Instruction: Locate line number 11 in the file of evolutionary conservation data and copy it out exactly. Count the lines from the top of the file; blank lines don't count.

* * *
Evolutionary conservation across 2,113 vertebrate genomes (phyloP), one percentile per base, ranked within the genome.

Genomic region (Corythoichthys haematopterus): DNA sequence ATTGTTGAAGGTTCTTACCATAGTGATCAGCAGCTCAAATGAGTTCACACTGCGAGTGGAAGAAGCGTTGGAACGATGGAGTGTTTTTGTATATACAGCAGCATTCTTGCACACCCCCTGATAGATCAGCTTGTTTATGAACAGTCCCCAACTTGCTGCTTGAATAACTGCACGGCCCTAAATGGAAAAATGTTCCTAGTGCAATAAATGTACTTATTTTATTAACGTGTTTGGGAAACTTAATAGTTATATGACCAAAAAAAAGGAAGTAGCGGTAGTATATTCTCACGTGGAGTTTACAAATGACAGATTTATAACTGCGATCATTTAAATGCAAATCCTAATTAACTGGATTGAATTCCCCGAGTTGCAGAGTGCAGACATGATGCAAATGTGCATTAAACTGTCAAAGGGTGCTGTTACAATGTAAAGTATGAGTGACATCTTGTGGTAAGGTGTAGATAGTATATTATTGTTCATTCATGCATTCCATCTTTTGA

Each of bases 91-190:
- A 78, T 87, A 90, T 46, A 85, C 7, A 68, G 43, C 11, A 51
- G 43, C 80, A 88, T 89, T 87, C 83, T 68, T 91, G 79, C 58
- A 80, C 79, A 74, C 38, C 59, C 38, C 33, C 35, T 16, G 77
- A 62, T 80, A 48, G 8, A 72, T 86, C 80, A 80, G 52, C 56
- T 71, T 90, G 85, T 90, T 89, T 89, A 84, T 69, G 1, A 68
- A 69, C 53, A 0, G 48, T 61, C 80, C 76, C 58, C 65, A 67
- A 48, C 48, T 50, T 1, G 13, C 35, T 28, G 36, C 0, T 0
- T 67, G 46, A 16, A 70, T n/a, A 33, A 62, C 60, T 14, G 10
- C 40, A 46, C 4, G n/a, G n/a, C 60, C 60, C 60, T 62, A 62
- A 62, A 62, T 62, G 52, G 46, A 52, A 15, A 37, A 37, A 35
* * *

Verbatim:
- T 67, G 46, A 16, A 70, T n/a, A 33, A 62, C 60, T 14, G 10